By Jack Kenward & the Mentally Well Schools Team
I’ve talked to the Child and Adolescent Mental Health Services ‘til I’m blue in the face, and they’ve talked to me ‘til they’re blue in the face, and my life still stinks.” 1
The above quote, taken from a private conversation with an adolescent in their early teens who had accessed mental health support via their school, may lead us to ask the question: What can psychotherapy or counselling in schools, or individual school counsellors, actually do?
They can’t be expected to change the immediate structural situation of a child or adolescent’s life – that would need social and economic interventions, probably led by government. They can’t be expected to resolve severe and specific psychiatric issues – that would likely require a referral. And with limited time/resources, they can’t be expected to deliver baseline mental health for the whole school, in the way we aim to do with our programmes at Mentally Well Schools.
But there is a huge amount a School Counsellor can do!
The highly regarded UK Charity Place2Be, which provides counselling in schools, states that after one-to-one counselling with Place2Be:
68% of pupils caused fewer problems for the teacher or class, according to teachers
80% of pupils with severe difficulties showed an improvement in wellbeing, according to parents and carers
89% of pupils with the highest level of need show an improvement in wellbeing according to children”2
Jo Holmes, BACP (British Association for Counselling and Psychotherapy) Lead for Children and Young People, predicts a spike in numbers of children needing counselling due to the pandemic, at a time when the BACP have stepped up their campaign for statutory funded counselling in schools in England:
England is lagging behind in its provision of counselling in schools. Scotland, Wales and Northern Ireland all have statutory funded school counselling services. England does not.”3
“COVID-19 has magnified existing problems; in others it has prompted new anxieties about the future…. For most, it’s been a period of huge uncertainty and the long-term effects will, I think, be devastating… Intervention by a school counsellor can help, particularly when part of a whole-school approach and working systemically.”4
Place2Be sets out its approach under three headings, each of which we will comment on a little:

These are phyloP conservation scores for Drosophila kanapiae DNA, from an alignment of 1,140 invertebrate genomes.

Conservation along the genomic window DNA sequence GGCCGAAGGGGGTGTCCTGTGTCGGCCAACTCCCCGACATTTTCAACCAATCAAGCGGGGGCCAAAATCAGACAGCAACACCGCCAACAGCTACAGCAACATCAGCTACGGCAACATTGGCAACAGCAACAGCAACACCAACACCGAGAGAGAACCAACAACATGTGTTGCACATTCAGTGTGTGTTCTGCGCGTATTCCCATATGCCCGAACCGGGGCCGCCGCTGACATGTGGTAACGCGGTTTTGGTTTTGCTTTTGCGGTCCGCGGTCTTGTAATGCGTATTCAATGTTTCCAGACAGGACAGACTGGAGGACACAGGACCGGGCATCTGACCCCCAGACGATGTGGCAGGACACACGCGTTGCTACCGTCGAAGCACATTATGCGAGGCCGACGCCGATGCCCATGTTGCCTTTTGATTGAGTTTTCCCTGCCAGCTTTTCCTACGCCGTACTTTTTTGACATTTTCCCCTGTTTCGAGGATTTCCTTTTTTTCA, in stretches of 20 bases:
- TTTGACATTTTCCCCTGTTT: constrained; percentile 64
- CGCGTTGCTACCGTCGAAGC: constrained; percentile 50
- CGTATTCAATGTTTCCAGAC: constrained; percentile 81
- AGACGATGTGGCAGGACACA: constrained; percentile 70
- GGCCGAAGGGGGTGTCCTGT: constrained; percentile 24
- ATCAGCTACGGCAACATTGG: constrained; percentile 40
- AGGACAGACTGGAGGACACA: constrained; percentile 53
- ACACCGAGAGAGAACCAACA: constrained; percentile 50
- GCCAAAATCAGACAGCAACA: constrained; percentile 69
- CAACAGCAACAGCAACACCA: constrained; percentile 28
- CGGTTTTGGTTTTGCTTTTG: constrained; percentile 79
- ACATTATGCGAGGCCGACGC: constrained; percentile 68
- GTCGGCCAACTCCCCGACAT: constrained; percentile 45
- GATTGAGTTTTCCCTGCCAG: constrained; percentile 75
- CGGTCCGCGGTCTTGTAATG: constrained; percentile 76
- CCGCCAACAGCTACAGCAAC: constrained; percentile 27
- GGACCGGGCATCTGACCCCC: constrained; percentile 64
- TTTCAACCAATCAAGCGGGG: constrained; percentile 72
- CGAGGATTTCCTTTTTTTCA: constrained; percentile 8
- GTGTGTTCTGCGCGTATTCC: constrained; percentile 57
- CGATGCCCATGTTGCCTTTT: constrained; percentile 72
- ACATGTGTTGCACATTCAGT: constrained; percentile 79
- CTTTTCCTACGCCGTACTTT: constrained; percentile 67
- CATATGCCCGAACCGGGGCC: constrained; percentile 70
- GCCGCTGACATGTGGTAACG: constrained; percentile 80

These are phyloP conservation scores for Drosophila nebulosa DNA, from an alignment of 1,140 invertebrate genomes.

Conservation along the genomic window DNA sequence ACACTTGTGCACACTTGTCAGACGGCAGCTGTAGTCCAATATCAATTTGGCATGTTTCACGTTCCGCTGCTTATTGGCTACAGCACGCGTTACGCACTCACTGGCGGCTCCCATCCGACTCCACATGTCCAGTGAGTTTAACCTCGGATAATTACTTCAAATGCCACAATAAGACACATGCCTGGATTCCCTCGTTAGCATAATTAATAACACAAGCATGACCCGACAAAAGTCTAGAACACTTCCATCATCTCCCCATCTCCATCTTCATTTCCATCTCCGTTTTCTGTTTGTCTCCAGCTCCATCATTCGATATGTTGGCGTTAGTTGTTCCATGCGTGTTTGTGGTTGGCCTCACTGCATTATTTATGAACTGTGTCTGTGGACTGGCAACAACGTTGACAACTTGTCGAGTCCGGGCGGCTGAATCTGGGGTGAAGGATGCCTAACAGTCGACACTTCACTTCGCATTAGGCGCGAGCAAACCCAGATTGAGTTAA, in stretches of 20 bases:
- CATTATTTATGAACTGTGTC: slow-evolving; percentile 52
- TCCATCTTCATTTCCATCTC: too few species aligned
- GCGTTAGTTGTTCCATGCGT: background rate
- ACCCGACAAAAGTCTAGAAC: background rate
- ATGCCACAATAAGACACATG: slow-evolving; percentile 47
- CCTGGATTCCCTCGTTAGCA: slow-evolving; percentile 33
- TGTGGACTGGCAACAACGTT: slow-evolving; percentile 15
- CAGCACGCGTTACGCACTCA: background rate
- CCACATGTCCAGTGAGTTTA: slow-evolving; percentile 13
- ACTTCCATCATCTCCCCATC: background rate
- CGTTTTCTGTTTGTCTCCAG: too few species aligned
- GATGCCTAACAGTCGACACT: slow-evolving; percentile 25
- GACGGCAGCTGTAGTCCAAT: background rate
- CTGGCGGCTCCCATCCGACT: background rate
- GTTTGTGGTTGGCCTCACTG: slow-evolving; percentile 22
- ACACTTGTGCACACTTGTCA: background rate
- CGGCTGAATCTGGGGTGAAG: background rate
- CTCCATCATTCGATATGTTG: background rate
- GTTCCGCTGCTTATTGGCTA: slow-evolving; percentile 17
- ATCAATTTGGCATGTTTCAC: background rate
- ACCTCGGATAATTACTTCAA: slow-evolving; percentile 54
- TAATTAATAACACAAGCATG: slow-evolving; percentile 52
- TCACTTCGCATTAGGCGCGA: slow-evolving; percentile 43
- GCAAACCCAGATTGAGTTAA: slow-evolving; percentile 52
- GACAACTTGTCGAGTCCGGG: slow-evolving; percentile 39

“We provide support early to spot mental health problems before they develop and help children cope with challenges throughout their lives
We use an effective therapeutic approach which is backed by research and combines several ways of working
We offer a menu of different services including advice and support for families and school staff”5
The key phrase here is ‘before they develop’. Early intervention as provided by a school counsellor and/or through other methods, is incredibly important, as evidenced in our last blog piece, a guest post by Dr Helen Kelly, in which she challenged The Myth of the Resilient Child.
The UK’s Local Government Association ‘Bright Futures’ campaign states that:
“Over half of all mental ill health disorders start before the age of 14, with 75% by 24 years of age…. Around 75% of young people experiencing a mental health problem are forced to wait so long their condition gets worse or are unable to access any treatment at all.”6
Pre-pandemic figures show that:
Specialist services are turning away one in four of the children referred to them by their GPs or teachers for treatment.
More than 338,000 children were referred to CAMHS in 2017, but less than a third received treatment within the year.”6
The effect of the pandemic will only heighten the demand for state-funded mental health services, and will further exacerbate the shortfall between levels of demand and the available supply of mental health support for children and young people in schools.